A note from the future: Decadent Progress

By Ed Carter

20th May, 2018 – 10 Years From Now

We used to be optimistic. Haughtily expectant and perpetually dissatisfied, but insuppressibly sanguine: a nation of boisterous, red-faced hope.

For every false dawn we had a golden generation; every quarter-final “crash-out” an inquest. Every four years, it used to be ‘our’ year. At the very least, we used to care.

It is difficult to trace the growth of such apathy, but many believe the seeds to have been planted over a decade ago, citing an undeniable correlation with the country’s widespread recoil from its own domestic league. The Barclays World Series now propagates all but the most reclusive corners of the globe, and with buyout culture having spiralled into the excessive – Cristiano Ronaldo taking over Manchester United after an embarrassing oversight with the winger’s pay packet – it is little wonder to find Newcastle United’s refreshingly inert chairman Mike Ashley in ever heightening esteem among exhausted fans worldwide.

Improvement, however, looks imminent. The last season alone has been one of immense change. In January, league officials shocked the world with their controversial approval of the FA’s 39th game proposal – a poorly received plan suggesting that each season a round of matches be played in England.

Fans decried the scheme for appearing simply to satisfy local supporters, and its lack of ambition regarding the ongoing proliferation of the Barclays World Series.

Concerned by such extensive unease, the FA were quick to reassure the formerly-titled Premier League (who’d relocated to Switzerland in 2013) that the proposal’s intentions were to crack what they perceived to be an untapped, financially lucrative English market. Though there was no official word – Sepp Blatter was quoted, but not particularly understood – experts believe it to be this angle that swayed the vote.

To FIFA’s public disquiet, English fans saw the move as less an adequate compromise than the tip of the restorative iceberg in resurrecting their national game – the plan merely stirring a bout of vociferous nostalgia from domestic supporters. It took the reinstatement of separate home nation football to quell the country’s unrest – the 2012 GB team having practically hit the self-destruct button on such division, much to everyone’s surprise but the Welsh, Scottish and Northern Irish FAs.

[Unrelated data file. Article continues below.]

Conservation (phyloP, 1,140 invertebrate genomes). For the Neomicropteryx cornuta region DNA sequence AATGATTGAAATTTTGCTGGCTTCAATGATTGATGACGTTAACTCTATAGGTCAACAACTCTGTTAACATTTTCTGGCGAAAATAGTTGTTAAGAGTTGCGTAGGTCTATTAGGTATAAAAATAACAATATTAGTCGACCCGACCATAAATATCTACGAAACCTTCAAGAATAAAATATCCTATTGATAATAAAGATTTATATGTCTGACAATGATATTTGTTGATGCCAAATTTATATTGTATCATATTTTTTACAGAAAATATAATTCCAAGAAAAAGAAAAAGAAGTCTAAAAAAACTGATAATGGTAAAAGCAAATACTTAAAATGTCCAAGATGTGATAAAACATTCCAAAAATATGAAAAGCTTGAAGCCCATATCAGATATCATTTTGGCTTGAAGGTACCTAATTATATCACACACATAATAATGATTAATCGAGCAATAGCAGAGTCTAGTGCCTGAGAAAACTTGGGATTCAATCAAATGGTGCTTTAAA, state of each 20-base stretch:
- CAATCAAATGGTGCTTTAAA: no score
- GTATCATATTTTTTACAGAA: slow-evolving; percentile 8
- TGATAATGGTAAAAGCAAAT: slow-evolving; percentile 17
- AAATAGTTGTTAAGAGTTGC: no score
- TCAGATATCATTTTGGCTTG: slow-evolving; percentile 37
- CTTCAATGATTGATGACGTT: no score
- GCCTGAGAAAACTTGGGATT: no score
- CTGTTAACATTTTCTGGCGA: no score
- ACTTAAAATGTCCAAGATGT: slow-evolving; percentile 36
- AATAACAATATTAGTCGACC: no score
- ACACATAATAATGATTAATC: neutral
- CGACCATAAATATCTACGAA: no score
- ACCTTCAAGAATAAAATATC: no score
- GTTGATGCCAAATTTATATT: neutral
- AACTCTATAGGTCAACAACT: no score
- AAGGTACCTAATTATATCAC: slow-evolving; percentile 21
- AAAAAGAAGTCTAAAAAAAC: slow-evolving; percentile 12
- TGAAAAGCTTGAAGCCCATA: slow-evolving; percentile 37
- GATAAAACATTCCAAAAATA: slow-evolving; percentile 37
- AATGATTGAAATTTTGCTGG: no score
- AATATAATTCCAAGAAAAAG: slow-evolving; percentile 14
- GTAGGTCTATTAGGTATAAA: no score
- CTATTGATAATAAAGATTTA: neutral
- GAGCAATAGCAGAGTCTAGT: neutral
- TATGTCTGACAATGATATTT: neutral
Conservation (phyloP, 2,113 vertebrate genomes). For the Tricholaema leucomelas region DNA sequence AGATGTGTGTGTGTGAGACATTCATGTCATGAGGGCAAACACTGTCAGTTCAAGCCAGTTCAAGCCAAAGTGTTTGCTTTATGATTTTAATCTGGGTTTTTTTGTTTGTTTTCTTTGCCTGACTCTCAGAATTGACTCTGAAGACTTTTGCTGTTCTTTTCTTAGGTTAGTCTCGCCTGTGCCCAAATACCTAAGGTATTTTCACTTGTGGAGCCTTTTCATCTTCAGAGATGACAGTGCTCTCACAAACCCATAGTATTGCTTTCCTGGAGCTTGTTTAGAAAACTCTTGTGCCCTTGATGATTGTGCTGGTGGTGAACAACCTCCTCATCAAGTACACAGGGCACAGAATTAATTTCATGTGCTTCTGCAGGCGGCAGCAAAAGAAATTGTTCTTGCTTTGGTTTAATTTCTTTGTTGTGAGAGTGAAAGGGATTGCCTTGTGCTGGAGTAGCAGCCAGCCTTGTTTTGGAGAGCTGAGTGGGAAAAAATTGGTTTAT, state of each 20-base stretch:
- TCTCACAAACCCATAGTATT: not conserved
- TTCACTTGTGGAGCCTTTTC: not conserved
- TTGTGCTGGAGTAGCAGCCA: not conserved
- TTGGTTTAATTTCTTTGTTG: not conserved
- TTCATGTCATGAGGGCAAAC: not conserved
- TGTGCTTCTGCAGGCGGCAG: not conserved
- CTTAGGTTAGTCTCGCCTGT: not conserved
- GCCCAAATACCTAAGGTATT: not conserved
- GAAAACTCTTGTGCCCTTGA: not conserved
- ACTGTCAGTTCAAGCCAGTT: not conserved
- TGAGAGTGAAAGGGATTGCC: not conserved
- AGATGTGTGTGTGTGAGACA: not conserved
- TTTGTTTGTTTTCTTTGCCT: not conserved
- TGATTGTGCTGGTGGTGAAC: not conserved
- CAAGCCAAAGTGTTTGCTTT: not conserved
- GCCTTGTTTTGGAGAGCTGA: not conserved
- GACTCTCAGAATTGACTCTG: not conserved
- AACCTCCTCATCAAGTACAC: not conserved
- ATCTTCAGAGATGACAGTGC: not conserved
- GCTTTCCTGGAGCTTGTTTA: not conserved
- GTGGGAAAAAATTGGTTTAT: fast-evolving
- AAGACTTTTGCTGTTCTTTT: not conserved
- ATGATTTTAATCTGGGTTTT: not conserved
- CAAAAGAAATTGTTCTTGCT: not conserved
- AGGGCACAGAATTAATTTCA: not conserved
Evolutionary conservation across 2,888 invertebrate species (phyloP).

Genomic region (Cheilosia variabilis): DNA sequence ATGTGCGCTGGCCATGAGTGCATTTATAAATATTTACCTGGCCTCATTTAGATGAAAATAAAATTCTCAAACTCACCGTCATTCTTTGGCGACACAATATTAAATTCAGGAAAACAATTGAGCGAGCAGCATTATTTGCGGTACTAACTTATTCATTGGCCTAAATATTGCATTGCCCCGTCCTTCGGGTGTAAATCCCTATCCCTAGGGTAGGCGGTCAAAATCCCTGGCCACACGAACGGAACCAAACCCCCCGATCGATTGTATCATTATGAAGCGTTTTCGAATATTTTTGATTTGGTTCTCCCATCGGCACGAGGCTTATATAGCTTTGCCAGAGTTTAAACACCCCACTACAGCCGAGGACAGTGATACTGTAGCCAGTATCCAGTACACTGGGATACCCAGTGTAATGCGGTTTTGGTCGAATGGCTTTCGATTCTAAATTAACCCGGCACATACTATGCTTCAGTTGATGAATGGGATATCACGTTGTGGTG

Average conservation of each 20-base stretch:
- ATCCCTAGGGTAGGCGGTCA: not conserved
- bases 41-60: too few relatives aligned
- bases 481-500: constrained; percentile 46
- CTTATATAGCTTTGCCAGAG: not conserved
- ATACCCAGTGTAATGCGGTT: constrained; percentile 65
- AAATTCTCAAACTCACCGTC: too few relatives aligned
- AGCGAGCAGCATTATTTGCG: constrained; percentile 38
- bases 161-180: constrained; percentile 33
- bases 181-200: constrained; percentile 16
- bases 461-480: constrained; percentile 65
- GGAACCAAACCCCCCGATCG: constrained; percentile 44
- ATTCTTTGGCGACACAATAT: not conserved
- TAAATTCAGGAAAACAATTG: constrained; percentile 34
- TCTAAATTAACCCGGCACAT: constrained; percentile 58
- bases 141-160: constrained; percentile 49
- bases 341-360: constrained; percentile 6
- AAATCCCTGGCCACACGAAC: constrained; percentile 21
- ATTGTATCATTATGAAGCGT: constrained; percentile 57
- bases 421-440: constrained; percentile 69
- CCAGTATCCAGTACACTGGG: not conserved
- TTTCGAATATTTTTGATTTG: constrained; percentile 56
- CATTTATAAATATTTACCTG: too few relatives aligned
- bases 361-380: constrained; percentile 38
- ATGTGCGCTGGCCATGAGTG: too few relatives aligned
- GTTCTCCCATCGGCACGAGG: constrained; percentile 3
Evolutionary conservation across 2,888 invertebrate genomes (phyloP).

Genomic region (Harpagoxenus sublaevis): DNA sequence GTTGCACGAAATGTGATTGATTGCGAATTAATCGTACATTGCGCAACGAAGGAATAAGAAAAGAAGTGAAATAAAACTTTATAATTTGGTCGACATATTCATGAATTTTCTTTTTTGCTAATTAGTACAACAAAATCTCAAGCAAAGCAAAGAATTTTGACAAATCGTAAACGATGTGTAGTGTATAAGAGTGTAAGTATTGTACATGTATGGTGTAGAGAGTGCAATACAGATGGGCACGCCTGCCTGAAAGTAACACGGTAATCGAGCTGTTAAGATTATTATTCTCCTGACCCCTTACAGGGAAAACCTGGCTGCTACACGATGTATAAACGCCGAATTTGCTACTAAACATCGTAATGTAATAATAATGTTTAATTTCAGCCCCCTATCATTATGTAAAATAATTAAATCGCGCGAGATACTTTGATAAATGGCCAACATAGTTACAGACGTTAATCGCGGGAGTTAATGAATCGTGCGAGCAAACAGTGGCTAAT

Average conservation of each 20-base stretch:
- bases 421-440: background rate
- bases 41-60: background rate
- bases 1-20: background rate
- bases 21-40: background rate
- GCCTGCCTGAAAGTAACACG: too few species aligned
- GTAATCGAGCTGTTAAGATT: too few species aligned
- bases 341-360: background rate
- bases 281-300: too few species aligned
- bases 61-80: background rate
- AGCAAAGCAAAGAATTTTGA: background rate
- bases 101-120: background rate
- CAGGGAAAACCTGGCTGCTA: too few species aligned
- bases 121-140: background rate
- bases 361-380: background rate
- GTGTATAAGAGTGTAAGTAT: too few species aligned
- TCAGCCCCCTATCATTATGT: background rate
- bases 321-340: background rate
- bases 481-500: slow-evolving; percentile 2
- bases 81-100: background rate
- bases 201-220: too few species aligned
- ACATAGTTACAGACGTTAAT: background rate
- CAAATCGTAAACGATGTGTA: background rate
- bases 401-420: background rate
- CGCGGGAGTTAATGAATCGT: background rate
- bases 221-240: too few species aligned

With ‘Team GB’ a mess of inherent rivalry and sabotage amid its short existence, the most recent British appearance in a major tournament remains that of Fabio Capello’s England in the 2010 World Cup – coincidentally, the catalyst for another prevalent transformation in public opinion.

Yet it was not anxiety or expectation that gripped the nation pre-2010, but perspective: a sudden rush of clarity, alerting the country to the numerous, deep-seated problems within the England team.

Terrified by the implications of such rife public reason, the FA were keen to impress upon Capello that he attempt to salvage the country’s long-standing tradition of knee-jerk reactions and vitriolic backlash.

In less than three days the Italian had recalled Frank Lampard to his squad. Speaking at a press conference before the tournament, Frank set the record straight in an ambivalent monotone that betrayed the midfielder’s political significance.

“Scapegoat’s probably my best position,” admitted the Chelsea man, speaking up as his teammate John Terry attempted to wrestle back a ravenous West Ham fan, “I think it really suits my underplayed efficiency.”

Enjoying a tournament of respectable pass completion and irritable indifference, Frank played every game. Contributing twelve corners with twelve deflected shots, he returned to a country bemoaning his inclusion after the team’s second-round exit – Fabio Capello retiring to Italy after a consequently generous severance package.

Today it seems almost alien to imagine a time when we even wanted someone to blame; when we booed ourselves hoarse, then booed some more; when adversity was matched with a confident swagger that belied our past failings. Maybe it was an attitude that encroached on the team’s mentality; that diminished its chances of victory – but at the very least, it was an attitude of a country that cared.


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